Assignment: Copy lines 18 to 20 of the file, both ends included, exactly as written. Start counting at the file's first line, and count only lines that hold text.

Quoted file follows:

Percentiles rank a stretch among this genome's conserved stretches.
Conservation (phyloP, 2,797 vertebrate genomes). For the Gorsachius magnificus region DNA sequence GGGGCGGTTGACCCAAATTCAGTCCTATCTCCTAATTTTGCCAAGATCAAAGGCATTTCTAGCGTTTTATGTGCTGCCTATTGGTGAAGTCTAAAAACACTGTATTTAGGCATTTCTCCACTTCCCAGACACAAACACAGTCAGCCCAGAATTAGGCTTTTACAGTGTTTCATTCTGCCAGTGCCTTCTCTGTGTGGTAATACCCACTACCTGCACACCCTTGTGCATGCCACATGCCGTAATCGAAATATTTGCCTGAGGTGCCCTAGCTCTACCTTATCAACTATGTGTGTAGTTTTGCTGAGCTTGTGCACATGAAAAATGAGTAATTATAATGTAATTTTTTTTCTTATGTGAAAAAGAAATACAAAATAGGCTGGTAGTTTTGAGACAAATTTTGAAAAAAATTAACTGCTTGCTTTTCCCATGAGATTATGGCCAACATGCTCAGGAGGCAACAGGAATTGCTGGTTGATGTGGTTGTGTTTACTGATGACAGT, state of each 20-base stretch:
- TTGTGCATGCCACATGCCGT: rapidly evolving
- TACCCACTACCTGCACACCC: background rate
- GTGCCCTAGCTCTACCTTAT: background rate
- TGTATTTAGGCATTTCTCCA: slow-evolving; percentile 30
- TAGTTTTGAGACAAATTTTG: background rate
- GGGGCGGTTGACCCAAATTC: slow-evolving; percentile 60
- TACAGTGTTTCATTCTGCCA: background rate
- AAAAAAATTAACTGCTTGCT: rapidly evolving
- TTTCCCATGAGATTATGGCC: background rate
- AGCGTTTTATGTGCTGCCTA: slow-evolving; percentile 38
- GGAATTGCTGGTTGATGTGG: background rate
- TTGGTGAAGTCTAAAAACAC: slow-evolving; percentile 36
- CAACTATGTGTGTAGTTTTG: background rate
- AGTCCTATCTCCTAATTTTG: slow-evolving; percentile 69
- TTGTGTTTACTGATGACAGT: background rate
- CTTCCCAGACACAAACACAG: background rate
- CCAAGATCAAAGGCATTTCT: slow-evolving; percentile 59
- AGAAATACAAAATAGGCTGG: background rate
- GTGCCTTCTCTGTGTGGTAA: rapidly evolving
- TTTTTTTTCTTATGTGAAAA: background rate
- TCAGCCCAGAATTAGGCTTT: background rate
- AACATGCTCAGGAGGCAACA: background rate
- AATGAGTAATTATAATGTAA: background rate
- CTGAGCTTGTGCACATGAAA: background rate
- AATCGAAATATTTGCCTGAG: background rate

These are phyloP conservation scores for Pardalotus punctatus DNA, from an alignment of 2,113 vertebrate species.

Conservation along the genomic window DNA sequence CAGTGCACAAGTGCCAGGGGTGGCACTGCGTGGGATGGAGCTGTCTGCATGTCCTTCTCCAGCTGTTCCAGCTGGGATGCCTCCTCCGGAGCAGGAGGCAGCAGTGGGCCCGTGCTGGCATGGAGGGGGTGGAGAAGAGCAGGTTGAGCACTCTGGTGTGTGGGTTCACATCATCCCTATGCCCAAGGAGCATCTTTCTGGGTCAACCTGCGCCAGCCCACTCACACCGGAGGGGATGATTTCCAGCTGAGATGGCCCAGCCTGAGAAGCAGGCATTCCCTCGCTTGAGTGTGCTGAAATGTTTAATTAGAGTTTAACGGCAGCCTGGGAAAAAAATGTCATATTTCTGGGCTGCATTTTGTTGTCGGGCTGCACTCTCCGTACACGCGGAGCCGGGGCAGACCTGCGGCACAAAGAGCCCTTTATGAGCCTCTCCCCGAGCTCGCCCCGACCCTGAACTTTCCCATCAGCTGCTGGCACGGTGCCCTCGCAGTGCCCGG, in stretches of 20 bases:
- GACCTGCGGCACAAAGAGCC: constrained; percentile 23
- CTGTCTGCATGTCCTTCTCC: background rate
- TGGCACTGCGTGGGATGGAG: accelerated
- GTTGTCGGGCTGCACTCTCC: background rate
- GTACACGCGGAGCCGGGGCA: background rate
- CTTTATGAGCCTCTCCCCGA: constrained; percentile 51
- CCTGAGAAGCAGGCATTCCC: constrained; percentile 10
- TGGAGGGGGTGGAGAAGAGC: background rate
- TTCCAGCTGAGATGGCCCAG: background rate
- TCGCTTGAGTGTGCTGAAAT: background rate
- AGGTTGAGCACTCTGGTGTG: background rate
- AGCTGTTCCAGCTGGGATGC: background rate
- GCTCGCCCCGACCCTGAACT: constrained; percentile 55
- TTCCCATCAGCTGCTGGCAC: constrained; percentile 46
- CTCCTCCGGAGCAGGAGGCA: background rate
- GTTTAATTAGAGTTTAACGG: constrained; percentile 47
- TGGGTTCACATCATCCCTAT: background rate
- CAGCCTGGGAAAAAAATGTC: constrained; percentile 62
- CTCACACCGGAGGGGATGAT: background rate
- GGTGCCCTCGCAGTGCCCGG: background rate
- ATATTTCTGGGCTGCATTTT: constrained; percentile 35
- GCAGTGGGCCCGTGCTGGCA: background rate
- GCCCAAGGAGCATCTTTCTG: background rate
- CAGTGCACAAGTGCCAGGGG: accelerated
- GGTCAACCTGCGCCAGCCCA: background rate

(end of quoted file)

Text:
- CTTCCCAGACACAAACACAG: background rate
- CCAAGATCAAAGGCATTTCT: slow-evolving; percentile 59
- AGAAATACAAAATAGGCTGG: background rate